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Identifying And Overcoming Your Dental Anxiety

Majority of people can live with some anxiety levels about visiting the dentist. However, for those with dental phobia or anxiety, the very thought of seeing a dental is terrifying. In fact, they may be so frightened, that they would do just almost anything to avoid that dental appointment. In a survey reported in the 2010 Australian Dental Journal, about 16 per cent of all Australian adults have acute dental fear!

Symptoms Of Dental Phobia

werxEverybody has concerns and fears everyone copes with them in diverse ways. Nevertheless, the prospect of getting some dental procedure need not fill you with such great terror. If however, it does, you then may require some assistance in overcoming such fears.

Some of the more easily recognized signs of dental phobia may include

  • Feeling stressed or even having trouble getting to sleep the night ahead of your dental assessment.
  • Getting increasingly nervous as you sit in the dentist’s waiting room.
  •  Feeling miserable whenever you think of visiting the dentist.
  •  The mere sight of that white-coated dental personnel or dental instruments greatly increases your anxiety.
  •  The mere thought of a visit to the dentist makes you feel ill physically.
  •  Panicking or having trouble breathing whenever dental objects get placed inside your mouth by the dentist.

Causes Of Dental Anxiety

People develop dental phobias and anxieties for lots of different reasons. However, when medical researchers interview the patients, several common themes clearly emerge.

Fear Of Pain

wedrfcIn a scientific survey of persons who had not visited a dentist for the previous 12 months, 6 percent cited fear of pain as their main reason. The findings were in Australian Dental Journal, a publication of the Australian Dental Association. This fear of pain is most widespread among adults 24 years and above. This might be because their previous dental visits took place before most of the recent advances in today’s “pain-free” dentistry.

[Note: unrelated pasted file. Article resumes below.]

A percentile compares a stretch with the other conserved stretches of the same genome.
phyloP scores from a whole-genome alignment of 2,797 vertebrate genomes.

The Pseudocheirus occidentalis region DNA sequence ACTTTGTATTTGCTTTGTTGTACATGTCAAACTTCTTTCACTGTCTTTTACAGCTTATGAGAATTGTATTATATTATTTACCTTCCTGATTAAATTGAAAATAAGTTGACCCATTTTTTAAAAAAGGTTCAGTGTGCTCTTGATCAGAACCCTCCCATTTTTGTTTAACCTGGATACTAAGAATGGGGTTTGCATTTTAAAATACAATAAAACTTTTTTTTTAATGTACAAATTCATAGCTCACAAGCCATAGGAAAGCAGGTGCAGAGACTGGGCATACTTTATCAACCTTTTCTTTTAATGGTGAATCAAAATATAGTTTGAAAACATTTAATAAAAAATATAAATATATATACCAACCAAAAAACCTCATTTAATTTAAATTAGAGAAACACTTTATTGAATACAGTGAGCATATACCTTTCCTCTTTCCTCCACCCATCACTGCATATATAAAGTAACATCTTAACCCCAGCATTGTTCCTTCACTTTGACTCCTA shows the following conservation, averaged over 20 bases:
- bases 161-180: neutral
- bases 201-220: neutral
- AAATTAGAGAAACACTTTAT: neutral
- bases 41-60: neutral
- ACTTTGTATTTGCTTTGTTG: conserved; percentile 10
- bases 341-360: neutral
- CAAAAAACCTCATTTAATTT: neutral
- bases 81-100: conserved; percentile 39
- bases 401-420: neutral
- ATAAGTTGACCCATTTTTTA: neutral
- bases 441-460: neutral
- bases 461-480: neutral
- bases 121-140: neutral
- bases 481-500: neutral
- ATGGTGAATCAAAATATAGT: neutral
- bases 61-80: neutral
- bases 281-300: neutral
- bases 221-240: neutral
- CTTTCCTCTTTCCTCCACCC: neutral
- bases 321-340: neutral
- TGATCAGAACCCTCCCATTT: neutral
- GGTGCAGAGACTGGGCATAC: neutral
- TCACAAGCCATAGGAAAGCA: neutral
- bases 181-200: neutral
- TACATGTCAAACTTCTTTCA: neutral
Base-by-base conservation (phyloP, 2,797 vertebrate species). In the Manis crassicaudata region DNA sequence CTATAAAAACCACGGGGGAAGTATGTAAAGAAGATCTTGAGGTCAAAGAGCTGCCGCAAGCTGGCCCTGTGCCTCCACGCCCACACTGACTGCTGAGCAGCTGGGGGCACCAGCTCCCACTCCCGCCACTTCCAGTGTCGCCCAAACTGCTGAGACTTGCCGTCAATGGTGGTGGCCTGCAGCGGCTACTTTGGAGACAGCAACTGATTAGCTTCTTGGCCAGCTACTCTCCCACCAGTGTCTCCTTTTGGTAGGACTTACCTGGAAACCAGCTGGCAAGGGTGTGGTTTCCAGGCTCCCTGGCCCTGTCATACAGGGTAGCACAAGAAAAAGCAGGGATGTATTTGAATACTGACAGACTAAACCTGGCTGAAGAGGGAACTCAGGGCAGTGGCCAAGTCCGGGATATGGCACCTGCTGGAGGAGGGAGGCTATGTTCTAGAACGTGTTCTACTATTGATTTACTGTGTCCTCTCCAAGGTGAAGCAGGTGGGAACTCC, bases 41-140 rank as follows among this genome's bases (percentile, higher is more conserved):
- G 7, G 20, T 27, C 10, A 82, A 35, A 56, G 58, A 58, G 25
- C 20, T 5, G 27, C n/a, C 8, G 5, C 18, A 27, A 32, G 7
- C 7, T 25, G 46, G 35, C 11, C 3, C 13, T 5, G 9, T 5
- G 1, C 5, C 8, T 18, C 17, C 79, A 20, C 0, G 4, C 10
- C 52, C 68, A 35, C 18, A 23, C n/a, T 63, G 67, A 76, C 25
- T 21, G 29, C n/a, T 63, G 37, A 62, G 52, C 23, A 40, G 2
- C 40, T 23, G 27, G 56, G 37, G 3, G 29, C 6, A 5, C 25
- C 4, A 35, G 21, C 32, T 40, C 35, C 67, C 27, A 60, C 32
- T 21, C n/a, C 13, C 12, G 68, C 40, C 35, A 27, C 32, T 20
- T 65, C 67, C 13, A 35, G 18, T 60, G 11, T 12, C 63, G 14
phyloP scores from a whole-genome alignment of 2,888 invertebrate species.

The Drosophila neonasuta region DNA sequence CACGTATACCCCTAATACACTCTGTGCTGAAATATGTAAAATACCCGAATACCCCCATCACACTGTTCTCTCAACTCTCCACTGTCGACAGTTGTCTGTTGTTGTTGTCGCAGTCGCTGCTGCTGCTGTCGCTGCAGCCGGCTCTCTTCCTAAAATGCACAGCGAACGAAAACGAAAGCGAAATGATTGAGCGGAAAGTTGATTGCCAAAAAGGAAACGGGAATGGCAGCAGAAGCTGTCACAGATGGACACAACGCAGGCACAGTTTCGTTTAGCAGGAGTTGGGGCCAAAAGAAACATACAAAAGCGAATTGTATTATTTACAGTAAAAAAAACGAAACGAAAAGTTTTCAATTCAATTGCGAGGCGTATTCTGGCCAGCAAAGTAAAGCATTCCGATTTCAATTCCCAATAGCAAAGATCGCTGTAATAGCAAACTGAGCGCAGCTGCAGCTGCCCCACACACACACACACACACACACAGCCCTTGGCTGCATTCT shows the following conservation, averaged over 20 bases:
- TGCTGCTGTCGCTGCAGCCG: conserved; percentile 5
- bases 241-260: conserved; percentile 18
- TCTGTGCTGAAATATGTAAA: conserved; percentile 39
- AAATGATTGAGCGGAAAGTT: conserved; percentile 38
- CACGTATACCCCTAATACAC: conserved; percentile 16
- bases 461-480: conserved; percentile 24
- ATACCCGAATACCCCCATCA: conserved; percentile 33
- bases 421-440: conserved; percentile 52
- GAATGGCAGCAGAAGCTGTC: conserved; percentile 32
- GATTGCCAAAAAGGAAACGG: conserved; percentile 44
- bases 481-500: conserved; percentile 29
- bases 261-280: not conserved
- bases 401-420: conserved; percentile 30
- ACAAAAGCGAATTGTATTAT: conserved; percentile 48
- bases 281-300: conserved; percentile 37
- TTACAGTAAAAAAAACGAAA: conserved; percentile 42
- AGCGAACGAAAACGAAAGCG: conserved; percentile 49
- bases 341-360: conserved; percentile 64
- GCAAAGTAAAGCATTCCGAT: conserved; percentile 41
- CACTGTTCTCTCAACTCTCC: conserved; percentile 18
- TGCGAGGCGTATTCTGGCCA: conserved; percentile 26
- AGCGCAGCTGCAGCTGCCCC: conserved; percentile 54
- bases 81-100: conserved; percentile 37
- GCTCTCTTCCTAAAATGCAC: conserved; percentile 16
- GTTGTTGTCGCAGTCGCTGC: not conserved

The mouth is an intimate body part, and some may feel embarrassed or ashamed having a total stranger looking inside there. This could be worse if they’re very self-conscious of how their teeth appear. This could make some uncomfortable and anxious.

Feeling Helpless And Not In Control

Lots of people develop phobias regarding situations like flying in an aeroplane, where they feel they’ve got no control. When such people are in the dentist’s chair, they’ve got to stay very still. They might feel they predict what’s likely to hurt or can’t see what’s happening. It becomes common for such people to feel rather out of control and helpless, which could trigger anxiety.

Previous Negative Experiences

Anybody who has experienced discomfort or pain during a past dental procedure is most probably to be more anxious and fearful during the next episode with the dentist.

Overcoming The Anxiety

wqerxsLike any other mental disorder, a dental phobia can be managed. Without proper treatment, it could become worse over time partly because your emotional stress may make the visits even more uncomfortable than they should be. You need to discuss with your dentist concerning your concerns, fears and feelings. The dentist is trained to assist you in overcoming these emotions by changing the manner in which you’re treated. The dentist may also decide to refer you to a qualified mental health professional.

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